Sometimes the speed of publishing is astounding. Just don't expect it to always be this way--because it's truly not. But I digress. Barely had Sun versus Snow ended when Lynn told the world about her success. What could be better than that! Contest ends--writer gets agent. May all dreams come true this speedily! Congrats, Lynn!
You can see her entry here. Lynn is being modest when she leaves out her entry got NINE requests and hits all the beautiful, sparkly notes.
Here’s how I got my agent:
Step 1: Write book
Step 2: Enter pitching contest (Sun vs. Snow)
Step 3: Get agent
Totally easy, right? Yes! And no!
First of all, I actually wrote two books, not one. By the time I felt ready to query Book 1, I had already finished two drafts of Book 2. I didn’t query Book 1 very widely. I sent it out to ten agents. A few requested the full, a few requested partials, some passed, and some never responded. The feedback was all pretty much the same: Good writing, but the MC was unlikable. (Me: What do you mean, unlikable? We would totally be BFFs!)
I had a decision to make: Continue querying Book 1, or query Book 2 (which was now on its sixth draft). I had taken Book 2 to the Big Sur Writing Workshop and received great feedback, but I was still hesitant on querying. I was about to go with Option C, write Book 3, when I saw the Sun vs. Snow contest hosted by Amy Trueblood and Michelle Hauck.
PSA: Contests are waaaay more fun than querying. Querying is a black hole of suck between you and your email. Contests are all about community and making writer friends, bonus points if you land an agent.
I entered Sun vs. Snow. Book 2 didn’t have a title, so I borrowed the title from Book 1. I spent the next week meeting lots of great writers in the Twitter party. If I had been querying, I would have spent that week eating my weight in Sour Patch Kids.
Michelle selected me for Team Snow and my mentor, Ami Allen-Vath (you can find her blogging at the Fall Fifteeners), helped me revise my query and first page. The whole experience was fantastic. Michelle and Amy worked so hard to put together a great contest, the mentors provided excellent feedback, and the agents took the time to read the entries.
I received several requests, and I was super excited about it, until I realized it meant writing a synopsis. Five of the agents did not request a synopsis, so I sent Book 2 to them on Thursday. I intended to write the synopsis over the weekend and then send it to the rest of the agents Monday. Mostly I just whined on Twitter.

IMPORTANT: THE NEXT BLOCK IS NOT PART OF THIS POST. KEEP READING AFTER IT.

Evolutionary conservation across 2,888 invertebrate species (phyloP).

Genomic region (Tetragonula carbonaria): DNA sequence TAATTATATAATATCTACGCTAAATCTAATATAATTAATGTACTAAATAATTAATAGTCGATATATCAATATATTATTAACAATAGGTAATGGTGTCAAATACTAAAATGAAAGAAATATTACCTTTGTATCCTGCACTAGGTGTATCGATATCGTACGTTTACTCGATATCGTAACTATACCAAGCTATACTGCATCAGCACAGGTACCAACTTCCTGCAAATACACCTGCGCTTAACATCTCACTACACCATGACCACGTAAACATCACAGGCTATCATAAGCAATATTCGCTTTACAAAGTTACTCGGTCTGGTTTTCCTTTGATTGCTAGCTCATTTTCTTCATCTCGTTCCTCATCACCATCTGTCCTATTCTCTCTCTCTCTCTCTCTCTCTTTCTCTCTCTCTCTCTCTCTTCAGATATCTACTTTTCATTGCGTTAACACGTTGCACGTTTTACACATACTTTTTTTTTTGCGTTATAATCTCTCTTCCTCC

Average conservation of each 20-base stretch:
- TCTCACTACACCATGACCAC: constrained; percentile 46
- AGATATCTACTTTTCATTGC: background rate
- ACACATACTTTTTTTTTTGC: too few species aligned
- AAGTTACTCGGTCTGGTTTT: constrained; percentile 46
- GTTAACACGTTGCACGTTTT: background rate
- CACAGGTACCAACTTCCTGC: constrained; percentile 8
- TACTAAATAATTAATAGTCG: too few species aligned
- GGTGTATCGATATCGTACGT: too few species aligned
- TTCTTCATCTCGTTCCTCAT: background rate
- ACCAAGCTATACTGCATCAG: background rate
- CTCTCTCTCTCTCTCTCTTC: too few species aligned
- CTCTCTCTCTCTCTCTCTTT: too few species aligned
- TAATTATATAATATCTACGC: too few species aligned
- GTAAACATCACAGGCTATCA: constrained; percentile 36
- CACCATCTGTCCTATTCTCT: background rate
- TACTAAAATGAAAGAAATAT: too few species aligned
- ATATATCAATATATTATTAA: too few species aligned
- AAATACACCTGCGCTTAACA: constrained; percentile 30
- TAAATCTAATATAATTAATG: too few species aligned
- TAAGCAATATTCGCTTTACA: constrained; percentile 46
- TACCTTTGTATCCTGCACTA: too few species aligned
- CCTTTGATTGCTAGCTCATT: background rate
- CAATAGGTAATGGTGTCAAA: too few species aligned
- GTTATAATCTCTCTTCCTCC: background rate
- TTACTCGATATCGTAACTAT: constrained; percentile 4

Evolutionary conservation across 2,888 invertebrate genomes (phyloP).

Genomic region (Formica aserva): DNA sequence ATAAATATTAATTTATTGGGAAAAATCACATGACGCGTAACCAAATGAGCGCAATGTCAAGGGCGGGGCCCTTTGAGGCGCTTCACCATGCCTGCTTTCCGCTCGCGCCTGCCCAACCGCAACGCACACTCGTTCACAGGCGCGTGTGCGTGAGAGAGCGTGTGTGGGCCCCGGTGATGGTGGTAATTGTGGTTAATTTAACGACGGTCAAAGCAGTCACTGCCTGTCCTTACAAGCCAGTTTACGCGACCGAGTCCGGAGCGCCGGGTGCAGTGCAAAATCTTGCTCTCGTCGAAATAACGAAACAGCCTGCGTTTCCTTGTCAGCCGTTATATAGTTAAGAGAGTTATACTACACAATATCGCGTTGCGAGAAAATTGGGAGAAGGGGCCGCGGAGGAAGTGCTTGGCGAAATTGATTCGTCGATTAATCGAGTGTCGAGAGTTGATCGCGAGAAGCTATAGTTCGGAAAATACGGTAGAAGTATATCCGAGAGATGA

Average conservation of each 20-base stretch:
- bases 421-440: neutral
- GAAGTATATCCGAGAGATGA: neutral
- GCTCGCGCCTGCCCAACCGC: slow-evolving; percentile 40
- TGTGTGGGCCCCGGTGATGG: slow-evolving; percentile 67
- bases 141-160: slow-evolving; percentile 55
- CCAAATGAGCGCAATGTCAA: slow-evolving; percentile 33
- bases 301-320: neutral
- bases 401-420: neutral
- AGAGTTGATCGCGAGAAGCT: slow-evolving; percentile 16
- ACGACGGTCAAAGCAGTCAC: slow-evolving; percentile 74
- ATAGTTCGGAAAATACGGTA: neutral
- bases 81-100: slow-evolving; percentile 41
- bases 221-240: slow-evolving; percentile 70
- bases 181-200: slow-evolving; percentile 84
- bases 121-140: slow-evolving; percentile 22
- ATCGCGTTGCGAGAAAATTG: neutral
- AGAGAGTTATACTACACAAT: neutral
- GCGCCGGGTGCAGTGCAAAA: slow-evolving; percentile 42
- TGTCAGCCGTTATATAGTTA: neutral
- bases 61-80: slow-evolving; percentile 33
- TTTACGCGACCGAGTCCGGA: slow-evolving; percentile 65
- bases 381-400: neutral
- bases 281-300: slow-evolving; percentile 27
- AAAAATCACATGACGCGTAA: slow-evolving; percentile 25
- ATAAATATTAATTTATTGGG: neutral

And then! Monday morning I got an email from an agent saying she loved Book 2 and asking to set up a call. I was eating a Carr’s lemon and ginger cookie. I remember this clearly because I choked on it.
After we talked, I notified the four other agents that I had received an offer of representation. Two agents made offers, one passed, and one didn’t have time to read it. That was the worst, by the way—way worse than a no. It’s humbling to realize that even if you are the Next Big Thing (and you’re not, so don’t kid yourself), there’s plenty more where you came from. Even best sellers. Maybe they can’t find another J.K. Rowling, but they can find a hundred more E. L. James.
But I also learned that agents are actually pretty great people—the agent who didn’t have time to read took the time to email me a week later and was lovely and gracious and complimented my voice, so obviously she must be a fantastic person, right?
After talking to the other agents, I decided to go with the first agent, Claire Anderson-Wheeler at Regal Literary. She took the time to read Book 1 and talk about what worked and what didn’t. Most importantly, I felt like she really understood what Book 2 was all about. I’m so excited to work with her to make my book better.
And now, I should finally learn how to write a synopsis. I hear editors want those, too.
Lynn Doiron is a mother, writer, and attorney living in Washington, D.C. When she’s not mothering, writing, or lawyering, she can be found sleeping or reading—either way, wine is probably involved. @Lynn_Doiron